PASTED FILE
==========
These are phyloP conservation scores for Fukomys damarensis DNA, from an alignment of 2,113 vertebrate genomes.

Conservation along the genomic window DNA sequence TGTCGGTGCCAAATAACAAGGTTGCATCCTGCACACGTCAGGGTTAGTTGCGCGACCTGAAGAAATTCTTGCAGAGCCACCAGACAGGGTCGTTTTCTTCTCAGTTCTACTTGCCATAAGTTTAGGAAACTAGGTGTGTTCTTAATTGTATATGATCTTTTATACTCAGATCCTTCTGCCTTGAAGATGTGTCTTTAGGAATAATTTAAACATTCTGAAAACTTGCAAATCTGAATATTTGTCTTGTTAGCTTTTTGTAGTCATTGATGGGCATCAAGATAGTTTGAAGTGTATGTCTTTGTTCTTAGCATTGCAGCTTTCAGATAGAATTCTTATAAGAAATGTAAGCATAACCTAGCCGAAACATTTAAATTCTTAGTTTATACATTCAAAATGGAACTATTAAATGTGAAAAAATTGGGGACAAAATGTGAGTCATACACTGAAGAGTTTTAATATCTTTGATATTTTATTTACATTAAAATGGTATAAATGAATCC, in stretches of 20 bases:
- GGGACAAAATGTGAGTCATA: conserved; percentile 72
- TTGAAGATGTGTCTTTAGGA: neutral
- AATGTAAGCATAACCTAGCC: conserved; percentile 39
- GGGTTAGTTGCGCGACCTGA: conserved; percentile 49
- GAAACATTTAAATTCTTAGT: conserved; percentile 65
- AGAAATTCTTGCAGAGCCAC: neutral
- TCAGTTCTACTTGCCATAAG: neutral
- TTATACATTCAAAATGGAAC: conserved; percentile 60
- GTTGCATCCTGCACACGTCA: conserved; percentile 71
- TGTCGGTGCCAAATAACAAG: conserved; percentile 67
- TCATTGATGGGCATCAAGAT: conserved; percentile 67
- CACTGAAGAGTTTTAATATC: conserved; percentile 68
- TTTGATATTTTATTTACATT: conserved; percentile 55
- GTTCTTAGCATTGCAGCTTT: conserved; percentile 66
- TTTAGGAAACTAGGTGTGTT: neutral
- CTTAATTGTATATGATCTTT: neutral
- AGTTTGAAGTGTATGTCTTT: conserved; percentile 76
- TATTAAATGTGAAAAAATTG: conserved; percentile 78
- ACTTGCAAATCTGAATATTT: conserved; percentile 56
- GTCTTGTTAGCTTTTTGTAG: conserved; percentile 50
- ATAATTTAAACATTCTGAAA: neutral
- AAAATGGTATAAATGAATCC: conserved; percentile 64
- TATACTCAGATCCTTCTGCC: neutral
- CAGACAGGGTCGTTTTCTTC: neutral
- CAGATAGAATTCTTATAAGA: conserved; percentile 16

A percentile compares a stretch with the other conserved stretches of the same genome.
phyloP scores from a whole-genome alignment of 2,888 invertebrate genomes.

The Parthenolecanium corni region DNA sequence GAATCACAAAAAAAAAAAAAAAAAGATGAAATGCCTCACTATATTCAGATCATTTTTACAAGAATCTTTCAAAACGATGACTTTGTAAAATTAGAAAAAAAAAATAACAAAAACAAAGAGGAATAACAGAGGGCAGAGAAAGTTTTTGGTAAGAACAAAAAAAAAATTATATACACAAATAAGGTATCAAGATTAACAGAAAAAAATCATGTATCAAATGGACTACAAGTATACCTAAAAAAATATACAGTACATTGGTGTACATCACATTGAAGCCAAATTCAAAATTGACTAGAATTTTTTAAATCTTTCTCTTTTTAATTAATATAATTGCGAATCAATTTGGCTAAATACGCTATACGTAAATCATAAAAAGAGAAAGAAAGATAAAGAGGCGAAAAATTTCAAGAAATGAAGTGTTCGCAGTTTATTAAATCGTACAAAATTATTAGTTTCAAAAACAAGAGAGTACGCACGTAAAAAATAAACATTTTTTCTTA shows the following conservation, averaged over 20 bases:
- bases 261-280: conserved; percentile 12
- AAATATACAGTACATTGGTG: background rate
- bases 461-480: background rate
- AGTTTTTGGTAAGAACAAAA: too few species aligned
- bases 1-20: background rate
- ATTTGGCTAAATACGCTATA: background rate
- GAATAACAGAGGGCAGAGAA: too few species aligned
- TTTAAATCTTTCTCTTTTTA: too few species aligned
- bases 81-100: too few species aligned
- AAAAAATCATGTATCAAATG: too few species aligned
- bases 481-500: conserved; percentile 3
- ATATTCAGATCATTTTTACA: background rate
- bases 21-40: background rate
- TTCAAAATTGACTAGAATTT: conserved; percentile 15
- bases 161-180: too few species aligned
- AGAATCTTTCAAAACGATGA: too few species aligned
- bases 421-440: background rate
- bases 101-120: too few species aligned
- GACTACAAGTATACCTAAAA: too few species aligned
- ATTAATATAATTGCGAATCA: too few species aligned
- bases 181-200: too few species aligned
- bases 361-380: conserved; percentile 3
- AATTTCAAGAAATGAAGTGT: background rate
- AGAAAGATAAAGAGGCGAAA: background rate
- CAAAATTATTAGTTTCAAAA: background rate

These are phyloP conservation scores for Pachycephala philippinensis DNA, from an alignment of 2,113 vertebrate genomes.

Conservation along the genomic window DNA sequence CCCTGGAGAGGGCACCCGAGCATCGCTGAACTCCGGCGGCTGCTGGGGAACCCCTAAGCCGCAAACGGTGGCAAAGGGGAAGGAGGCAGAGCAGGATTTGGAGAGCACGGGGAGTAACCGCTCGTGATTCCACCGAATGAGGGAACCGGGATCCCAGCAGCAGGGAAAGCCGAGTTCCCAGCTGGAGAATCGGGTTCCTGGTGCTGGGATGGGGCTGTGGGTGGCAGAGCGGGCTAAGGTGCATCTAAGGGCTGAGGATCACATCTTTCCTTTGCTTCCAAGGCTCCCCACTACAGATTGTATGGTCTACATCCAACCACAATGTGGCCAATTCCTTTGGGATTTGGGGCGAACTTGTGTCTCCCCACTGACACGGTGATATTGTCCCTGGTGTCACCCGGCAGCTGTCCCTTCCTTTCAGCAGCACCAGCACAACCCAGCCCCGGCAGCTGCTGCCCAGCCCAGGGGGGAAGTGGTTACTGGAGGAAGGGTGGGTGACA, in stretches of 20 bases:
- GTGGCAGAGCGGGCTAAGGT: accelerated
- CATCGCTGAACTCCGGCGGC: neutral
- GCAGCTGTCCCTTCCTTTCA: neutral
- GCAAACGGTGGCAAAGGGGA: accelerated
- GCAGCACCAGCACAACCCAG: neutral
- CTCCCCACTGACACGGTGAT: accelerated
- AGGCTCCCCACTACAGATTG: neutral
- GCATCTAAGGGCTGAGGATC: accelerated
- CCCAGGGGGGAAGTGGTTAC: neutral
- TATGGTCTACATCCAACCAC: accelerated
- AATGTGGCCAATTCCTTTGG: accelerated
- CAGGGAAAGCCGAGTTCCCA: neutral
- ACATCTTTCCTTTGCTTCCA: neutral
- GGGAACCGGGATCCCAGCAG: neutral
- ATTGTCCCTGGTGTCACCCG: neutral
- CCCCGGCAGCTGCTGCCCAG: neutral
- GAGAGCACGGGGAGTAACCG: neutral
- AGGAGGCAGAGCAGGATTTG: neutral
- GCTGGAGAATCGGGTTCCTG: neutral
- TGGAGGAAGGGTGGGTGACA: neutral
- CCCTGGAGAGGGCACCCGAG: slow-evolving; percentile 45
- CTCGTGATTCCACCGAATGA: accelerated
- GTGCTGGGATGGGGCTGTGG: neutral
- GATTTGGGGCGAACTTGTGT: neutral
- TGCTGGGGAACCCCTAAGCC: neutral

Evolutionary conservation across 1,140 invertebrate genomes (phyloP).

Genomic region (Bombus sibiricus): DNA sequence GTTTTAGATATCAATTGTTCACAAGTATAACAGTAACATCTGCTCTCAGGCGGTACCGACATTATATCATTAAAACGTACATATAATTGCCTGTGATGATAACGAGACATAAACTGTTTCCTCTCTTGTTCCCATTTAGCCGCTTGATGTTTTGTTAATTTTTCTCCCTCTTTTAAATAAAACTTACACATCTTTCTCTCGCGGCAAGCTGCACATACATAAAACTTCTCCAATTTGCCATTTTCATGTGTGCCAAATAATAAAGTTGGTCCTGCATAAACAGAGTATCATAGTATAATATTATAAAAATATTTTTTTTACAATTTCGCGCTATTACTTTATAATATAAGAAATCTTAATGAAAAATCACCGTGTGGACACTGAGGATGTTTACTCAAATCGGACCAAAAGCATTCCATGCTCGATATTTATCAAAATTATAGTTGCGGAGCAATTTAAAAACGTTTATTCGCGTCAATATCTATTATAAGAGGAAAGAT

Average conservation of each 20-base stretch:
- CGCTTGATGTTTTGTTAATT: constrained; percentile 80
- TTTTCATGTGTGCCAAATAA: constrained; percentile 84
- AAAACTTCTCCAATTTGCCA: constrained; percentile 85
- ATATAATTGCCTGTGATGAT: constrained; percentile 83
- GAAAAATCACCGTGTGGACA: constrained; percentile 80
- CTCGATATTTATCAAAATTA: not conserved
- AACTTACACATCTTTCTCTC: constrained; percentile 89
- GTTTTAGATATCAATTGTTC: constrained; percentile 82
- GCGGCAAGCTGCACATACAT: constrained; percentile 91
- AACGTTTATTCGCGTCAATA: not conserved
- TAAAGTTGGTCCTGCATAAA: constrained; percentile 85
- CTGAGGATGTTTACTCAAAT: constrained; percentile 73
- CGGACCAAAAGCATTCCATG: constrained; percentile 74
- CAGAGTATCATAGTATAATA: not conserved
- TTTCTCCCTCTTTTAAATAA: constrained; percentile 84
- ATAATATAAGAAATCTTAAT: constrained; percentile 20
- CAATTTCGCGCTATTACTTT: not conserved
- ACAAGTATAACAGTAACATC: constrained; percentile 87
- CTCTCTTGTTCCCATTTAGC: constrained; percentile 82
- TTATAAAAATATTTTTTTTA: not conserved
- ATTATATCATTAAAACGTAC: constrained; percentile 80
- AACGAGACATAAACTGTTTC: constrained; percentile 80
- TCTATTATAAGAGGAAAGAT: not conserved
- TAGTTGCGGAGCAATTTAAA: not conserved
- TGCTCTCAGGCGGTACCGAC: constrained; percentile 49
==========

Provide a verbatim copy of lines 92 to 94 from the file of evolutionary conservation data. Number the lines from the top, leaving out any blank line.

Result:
- AACTTACACATCTTTCTCTC: constrained; percentile 89
- GTTTTAGATATCAATTGTTC: constrained; percentile 82
- GCGGCAAGCTGCACATACAT: constrained; percentile 91